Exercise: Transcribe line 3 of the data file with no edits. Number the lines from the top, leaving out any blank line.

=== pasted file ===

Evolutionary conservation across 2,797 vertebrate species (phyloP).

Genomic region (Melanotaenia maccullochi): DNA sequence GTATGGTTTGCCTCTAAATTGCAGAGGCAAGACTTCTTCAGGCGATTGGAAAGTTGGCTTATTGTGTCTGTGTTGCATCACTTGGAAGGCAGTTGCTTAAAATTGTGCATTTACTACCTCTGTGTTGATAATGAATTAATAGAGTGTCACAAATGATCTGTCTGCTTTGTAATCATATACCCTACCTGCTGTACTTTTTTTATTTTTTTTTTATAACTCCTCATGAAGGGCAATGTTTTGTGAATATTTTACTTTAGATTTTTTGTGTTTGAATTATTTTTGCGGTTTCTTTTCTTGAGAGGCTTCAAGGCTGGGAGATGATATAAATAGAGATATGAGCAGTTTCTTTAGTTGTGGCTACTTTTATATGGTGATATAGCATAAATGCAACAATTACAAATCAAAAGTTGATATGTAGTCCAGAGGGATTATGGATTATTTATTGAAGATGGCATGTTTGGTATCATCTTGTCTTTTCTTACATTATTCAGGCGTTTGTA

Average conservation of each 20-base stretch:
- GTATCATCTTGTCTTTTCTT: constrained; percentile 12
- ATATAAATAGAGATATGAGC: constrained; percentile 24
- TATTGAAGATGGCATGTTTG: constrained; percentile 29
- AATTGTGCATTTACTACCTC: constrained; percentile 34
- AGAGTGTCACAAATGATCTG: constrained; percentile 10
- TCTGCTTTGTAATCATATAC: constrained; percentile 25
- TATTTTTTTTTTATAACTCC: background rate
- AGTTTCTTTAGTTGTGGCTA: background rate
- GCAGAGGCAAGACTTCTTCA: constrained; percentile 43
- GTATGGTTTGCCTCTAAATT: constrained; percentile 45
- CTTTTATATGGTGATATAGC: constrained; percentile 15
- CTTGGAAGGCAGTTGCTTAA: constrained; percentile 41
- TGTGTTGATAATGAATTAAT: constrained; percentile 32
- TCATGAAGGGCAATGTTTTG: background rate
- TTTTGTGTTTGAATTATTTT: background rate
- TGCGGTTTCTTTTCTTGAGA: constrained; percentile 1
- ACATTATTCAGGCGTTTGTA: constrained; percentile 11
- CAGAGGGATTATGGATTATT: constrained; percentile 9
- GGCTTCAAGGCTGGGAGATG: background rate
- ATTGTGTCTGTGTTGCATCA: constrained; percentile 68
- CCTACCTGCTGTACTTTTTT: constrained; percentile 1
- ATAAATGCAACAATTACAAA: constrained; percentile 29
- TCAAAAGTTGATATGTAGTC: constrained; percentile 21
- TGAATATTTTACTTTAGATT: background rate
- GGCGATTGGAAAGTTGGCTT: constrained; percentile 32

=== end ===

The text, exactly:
Average conservation of each 20-base stretch: